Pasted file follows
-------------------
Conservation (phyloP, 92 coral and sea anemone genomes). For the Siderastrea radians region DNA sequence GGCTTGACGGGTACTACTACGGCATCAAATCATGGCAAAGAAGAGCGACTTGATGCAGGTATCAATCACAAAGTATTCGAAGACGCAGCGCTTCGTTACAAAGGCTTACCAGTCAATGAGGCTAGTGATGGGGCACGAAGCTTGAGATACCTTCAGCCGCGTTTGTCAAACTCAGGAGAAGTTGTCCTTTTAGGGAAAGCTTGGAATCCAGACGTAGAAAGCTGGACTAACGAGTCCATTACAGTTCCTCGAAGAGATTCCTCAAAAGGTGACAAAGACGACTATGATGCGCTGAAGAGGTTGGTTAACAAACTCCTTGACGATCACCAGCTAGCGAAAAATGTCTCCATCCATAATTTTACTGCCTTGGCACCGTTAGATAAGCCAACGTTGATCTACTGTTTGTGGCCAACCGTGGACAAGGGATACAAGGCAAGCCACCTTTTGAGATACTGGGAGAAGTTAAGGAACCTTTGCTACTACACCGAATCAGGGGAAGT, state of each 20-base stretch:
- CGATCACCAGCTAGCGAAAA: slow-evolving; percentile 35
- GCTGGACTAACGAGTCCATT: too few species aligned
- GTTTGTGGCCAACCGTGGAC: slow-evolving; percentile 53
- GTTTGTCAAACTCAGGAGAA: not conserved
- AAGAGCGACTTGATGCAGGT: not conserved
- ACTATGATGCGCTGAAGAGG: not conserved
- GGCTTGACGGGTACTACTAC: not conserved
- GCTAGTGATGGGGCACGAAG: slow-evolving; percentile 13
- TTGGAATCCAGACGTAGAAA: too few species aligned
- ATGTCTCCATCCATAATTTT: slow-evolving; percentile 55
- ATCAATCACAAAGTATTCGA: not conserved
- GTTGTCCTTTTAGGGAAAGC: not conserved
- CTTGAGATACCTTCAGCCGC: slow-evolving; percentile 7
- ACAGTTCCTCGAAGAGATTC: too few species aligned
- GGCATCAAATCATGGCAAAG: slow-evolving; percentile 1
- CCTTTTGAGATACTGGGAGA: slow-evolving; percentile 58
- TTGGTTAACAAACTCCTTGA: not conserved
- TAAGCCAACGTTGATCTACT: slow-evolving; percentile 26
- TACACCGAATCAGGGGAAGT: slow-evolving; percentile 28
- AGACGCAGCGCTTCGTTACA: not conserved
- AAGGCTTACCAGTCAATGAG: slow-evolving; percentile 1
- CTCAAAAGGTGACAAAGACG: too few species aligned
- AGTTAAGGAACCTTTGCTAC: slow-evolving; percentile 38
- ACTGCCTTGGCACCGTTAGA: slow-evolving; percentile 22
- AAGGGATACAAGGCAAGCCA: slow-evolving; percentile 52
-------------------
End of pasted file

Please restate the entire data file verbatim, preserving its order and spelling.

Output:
Conservation (phyloP, 92 coral and sea anemone genomes). For the Siderastrea radians region DNA sequence GGCTTGACGGGTACTACTACGGCATCAAATCATGGCAAAGAAGAGCGACTTGATGCAGGTATCAATCACAAAGTATTCGAAGACGCAGCGCTTCGTTACAAAGGCTTACCAGTCAATGAGGCTAGTGATGGGGCACGAAGCTTGAGATACCTTCAGCCGCGTTTGTCAAACTCAGGAGAAGTTGTCCTTTTAGGGAAAGCTTGGAATCCAGACGTAGAAAGCTGGACTAACGAGTCCATTACAGTTCCTCGAAGAGATTCCTCAAAAGGTGACAAAGACGACTATGATGCGCTGAAGAGGTTGGTTAACAAACTCCTTGACGATCACCAGCTAGCGAAAAATGTCTCCATCCATAATTTTACTGCCTTGGCACCGTTAGATAAGCCAACGTTGATCTACTGTTTGTGGCCAACCGTGGACAAGGGATACAAGGCAAGCCACCTTTTGAGATACTGGGAGAAGTTAAGGAACCTTTGCTACTACACCGAATCAGGGGAAGT, state of each 20-base stretch:
- CGATCACCAGCTAGCGAAAA: slow-evolving; percentile 35
- GCTGGACTAACGAGTCCATT: too few species aligned
- GTTTGTGGCCAACCGTGGAC: slow-evolving; percentile 53
- GTTTGTCAAACTCAGGAGAA: not conserved
- AAGAGCGACTTGATGCAGGT: not conserved
- ACTATGATGCGCTGAAGAGG: not conserved
- GGCTTGACGGGTACTACTAC: not conserved
- GCTAGTGATGGGGCACGAAG: slow-evolving; percentile 13
- TTGGAATCCAGACGTAGAAA: too few species aligned
- ATGTCTCCATCCATAATTTT: slow-evolving; percentile 55
- ATCAATCACAAAGTATTCGA: not conserved
- GTTGTCCTTTTAGGGAAAGC: not conserved
- CTTGAGATACCTTCAGCCGC: slow-evolving; percentile 7
- ACAGTTCCTCGAAGAGATTC: too few species aligned
- GGCATCAAATCATGGCAAAG: slow-evolving; percentile 1
- CCTTTTGAGATACTGGGAGA: slow-evolving; percentile 58
- TTGGTTAACAAACTCCTTGA: not conserved
- TAAGCCAACGTTGATCTACT: slow-evolving; percentile 26
- TACACCGAATCAGGGGAAGT: slow-evolving; percentile 28
- AGACGCAGCGCTTCGTTACA: not conserved
- AAGGCTTACCAGTCAATGAG: slow-evolving; percentile 1
- CTCAAAAGGTGACAAAGACG: too few species aligned
- AGTTAAGGAACCTTTGCTAC: slow-evolving; percentile 38
- ACTGCCTTGGCACCGTTAGA: slow-evolving; percentile 22
- AAGGGATACAAGGCAAGCCA: slow-evolving; percentile 52